On May 13, the U.S. Supreme Court unanimously affirmed the Federal Circuit and ruled that a farmer infringed Monsanto Co.’s patents for Roundup Ready seeds by growing subsequent, unauthorized generations beyond the first, authorized planting. The court did not set clear limits on the holding, which may be the source of controversy going forward, say attorneys with McAndrews Held & Malloy Ltd.
The California Supreme Court's upcoming decision in Hartford Casualty Insurance Co. v. Swift Distribution Inc. will resolve a hot debate about the scope of implied disparagement liability under California law, likely determining whether insurers must defend lawsuits involving allegations of intellectual property infringement, unfair competition and false advertising, says Tyler Gerking of Farella Braun & Martel LLP.
The decision in CLS Bank International v. Alice Corp. Pty. Ltd. spotlights the Federal Circuit’s serious divisions on Section 101 analysis. In the face of these divisions, decisions by Federal Circuit panels as to patent eligibility of specific claims under Section 101 will continue to be inconsistent, say Charles Macedo and David Goldberg of Amster Rothstein & Ebenstein LLP.
The new ethics rules for patent prosecution practitioners are largely based on a version of the American Bar Association's model ethics rules, and thus attorney practitioners will typically already be quite familiar with most of the requirements. But, in some cases, the rules differ from typical state ethics rules and/or the ABA model rules, says Carl Schwartz of Quarles & Brady LLP.
The U.S. Department of Justice's unusual business review letter in response to Intellectual Property Exchange International Inc.'s proposed financial exchange for licensing and trading IP rights serves as a useful reminder of the benefits and drawbacks of the business review letter process and, perhaps, a cautionary note on group patent licensing activities, say William Dolan and Geoffrey Oliver of Jones Day.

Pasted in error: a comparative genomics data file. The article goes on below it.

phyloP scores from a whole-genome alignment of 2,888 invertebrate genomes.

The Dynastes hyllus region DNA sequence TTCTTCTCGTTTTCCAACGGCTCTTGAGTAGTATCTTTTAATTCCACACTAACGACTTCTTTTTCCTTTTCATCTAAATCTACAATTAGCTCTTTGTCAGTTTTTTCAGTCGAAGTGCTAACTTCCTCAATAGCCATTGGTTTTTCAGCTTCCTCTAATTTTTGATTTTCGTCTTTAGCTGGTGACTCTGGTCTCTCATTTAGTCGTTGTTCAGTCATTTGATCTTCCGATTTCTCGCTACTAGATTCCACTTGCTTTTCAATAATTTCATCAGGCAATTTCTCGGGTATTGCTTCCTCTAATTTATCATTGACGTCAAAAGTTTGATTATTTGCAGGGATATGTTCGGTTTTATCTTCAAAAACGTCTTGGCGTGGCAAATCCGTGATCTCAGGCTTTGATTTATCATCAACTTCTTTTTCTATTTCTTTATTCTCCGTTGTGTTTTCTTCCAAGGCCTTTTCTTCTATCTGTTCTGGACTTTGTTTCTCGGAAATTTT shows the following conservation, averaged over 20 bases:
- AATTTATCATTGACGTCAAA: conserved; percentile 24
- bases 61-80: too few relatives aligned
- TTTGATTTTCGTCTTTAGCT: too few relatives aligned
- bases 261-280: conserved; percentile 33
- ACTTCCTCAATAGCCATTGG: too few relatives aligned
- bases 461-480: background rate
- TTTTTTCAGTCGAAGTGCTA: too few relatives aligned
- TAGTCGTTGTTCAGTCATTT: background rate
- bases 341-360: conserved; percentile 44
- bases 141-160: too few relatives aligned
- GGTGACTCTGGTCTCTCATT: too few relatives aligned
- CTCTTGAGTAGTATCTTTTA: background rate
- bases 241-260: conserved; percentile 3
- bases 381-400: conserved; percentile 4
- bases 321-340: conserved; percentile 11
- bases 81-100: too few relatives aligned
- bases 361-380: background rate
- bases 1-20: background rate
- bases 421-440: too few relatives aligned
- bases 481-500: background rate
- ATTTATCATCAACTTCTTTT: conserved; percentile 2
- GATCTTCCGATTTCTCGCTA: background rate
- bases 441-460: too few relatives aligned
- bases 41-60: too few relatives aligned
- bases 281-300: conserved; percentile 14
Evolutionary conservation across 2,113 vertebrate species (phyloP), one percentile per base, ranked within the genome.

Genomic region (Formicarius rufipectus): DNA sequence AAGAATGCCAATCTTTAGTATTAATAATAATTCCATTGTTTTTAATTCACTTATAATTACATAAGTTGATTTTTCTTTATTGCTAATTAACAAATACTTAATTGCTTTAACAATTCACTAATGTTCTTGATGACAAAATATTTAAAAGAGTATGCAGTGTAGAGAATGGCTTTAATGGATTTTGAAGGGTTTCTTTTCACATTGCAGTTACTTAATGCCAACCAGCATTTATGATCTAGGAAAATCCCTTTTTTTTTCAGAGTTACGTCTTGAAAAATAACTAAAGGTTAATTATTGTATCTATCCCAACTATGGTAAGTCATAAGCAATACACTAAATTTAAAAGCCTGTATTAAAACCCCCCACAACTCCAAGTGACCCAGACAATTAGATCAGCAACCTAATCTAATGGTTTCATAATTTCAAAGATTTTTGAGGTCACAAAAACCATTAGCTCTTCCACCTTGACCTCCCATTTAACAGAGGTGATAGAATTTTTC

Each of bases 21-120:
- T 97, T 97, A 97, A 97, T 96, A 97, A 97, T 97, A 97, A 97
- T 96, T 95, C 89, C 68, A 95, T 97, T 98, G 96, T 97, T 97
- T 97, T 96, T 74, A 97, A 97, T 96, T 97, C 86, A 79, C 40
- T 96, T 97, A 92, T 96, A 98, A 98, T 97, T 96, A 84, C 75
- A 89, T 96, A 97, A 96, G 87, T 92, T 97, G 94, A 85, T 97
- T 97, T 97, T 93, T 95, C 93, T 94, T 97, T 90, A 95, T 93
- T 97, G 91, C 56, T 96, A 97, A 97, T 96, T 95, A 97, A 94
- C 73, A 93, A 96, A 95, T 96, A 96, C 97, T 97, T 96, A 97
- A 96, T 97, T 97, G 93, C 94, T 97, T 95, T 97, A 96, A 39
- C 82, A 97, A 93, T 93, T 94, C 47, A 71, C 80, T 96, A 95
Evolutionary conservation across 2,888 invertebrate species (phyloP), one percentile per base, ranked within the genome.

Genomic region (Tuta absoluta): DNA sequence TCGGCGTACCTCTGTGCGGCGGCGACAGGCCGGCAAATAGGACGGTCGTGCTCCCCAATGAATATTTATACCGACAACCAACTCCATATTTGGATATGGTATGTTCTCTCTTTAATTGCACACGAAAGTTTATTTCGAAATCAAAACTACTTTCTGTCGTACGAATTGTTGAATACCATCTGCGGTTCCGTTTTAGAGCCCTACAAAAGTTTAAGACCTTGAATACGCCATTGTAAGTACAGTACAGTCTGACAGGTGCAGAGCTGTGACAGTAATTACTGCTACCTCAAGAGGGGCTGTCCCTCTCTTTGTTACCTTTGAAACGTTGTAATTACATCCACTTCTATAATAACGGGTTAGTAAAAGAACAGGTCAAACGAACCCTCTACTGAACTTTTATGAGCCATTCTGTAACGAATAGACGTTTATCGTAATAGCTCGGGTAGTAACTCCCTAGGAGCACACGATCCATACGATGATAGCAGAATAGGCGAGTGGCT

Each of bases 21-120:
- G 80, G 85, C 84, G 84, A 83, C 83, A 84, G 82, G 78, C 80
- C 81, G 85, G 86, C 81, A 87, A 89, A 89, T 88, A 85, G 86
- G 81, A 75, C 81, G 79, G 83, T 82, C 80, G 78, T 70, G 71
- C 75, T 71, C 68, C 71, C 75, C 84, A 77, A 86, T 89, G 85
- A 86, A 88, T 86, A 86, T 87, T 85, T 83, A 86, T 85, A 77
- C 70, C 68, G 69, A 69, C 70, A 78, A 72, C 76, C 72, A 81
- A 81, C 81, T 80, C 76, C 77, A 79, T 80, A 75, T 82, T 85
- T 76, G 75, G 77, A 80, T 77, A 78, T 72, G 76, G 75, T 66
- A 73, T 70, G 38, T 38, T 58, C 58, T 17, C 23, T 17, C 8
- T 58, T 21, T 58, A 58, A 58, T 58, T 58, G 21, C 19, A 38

Though many of the issues in Viacom International Inc. v. YouTube Inc. are still unsettled in light of the strong likelihood of additional appeal in the Second Circuit, the district court’s analysis provides a basic framework for the Southern District of New York’s interpretation of the Digital Millennium Copyright Act’s safe harbor provisions, say attorneys with Latham & Watkins LLP.
Many lawyers are asking whether placing electronically stored information in the cloud could inadvertently waive the attorney-client privilege and whether the government or a civil litigant could obtain ESI directly from a cloud service provider. In answering these questions, there are a number of aspects of the cloud worth considering, say Timothy Broas and Matthew Saxon of Winston & Strawn LLP.
While domestic industry will continue to be shaped by developments in law and politics, recent trends in heightened standards for this Section 337 element reinforce certain concepts that can inform a company’s strategies for maneuvering through a U.S. International Trade Commission investigation, says Jamie Underwood of Alston & Bird LLP.